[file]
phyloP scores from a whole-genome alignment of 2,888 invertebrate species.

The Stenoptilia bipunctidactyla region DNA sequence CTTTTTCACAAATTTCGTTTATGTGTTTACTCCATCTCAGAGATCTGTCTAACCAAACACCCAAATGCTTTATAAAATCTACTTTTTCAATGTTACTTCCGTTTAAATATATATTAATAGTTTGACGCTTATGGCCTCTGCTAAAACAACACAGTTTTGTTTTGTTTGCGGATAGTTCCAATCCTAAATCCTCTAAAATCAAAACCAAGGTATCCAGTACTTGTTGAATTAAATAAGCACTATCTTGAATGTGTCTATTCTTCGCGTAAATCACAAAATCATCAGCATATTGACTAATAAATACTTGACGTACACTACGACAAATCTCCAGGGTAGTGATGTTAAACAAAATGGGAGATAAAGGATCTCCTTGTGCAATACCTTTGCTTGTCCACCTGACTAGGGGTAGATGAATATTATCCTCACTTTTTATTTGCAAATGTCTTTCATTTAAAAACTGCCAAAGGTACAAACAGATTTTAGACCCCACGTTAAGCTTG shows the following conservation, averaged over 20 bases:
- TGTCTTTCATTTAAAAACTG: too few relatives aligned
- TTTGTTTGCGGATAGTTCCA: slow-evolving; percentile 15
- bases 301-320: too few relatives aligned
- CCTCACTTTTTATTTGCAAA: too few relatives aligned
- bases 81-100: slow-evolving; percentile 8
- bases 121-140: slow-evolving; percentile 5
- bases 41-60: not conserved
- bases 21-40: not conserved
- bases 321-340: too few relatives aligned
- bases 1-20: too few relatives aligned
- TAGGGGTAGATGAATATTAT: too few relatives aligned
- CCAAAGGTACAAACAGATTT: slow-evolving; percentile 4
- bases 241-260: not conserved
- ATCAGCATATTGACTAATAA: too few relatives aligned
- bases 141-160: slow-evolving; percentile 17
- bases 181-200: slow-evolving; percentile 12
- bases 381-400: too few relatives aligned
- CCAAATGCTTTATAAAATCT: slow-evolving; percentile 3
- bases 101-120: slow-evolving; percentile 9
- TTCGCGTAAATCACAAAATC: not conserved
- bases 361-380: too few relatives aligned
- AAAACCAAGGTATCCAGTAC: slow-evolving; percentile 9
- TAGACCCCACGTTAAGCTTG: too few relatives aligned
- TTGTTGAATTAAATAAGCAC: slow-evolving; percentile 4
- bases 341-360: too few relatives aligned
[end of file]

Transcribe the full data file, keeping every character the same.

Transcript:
phyloP scores from a whole-genome alignment of 2,888 invertebrate species.

The Stenoptilia bipunctidactyla region DNA sequence CTTTTTCACAAATTTCGTTTATGTGTTTACTCCATCTCAGAGATCTGTCTAACCAAACACCCAAATGCTTTATAAAATCTACTTTTTCAATGTTACTTCCGTTTAAATATATATTAATAGTTTGACGCTTATGGCCTCTGCTAAAACAACACAGTTTTGTTTTGTTTGCGGATAGTTCCAATCCTAAATCCTCTAAAATCAAAACCAAGGTATCCAGTACTTGTTGAATTAAATAAGCACTATCTTGAATGTGTCTATTCTTCGCGTAAATCACAAAATCATCAGCATATTGACTAATAAATACTTGACGTACACTACGACAAATCTCCAGGGTAGTGATGTTAAACAAAATGGGAGATAAAGGATCTCCTTGTGCAATACCTTTGCTTGTCCACCTGACTAGGGGTAGATGAATATTATCCTCACTTTTTATTTGCAAATGTCTTTCATTTAAAAACTGCCAAAGGTACAAACAGATTTTAGACCCCACGTTAAGCTTG shows the following conservation, averaged over 20 bases:
- TGTCTTTCATTTAAAAACTG: too few relatives aligned
- TTTGTTTGCGGATAGTTCCA: slow-evolving; percentile 15
- bases 301-320: too few relatives aligned
- CCTCACTTTTTATTTGCAAA: too few relatives aligned
- bases 81-100: slow-evolving; percentile 8
- bases 121-140: slow-evolving; percentile 5
- bases 41-60: not conserved
- bases 21-40: not conserved
- bases 321-340: too few relatives aligned
- bases 1-20: too few relatives aligned
- TAGGGGTAGATGAATATTAT: too few relatives aligned
- CCAAAGGTACAAACAGATTT: slow-evolving; percentile 4
- bases 241-260: not conserved
- ATCAGCATATTGACTAATAA: too few relatives aligned
- bases 141-160: slow-evolving; percentile 17
- bases 181-200: slow-evolving; percentile 12
- bases 381-400: too few relatives aligned
- CCAAATGCTTTATAAAATCT: slow-evolving; percentile 3
- bases 101-120: slow-evolving; percentile 9
- TTCGCGTAAATCACAAAATC: not conserved
- bases 361-380: too few relatives aligned
- AAAACCAAGGTATCCAGTAC: slow-evolving; percentile 9
- TAGACCCCACGTTAAGCTTG: too few relatives aligned
- TTGTTGAATTAAATAAGCAC: slow-evolving; percentile 4
- bases 341-360: too few relatives aligned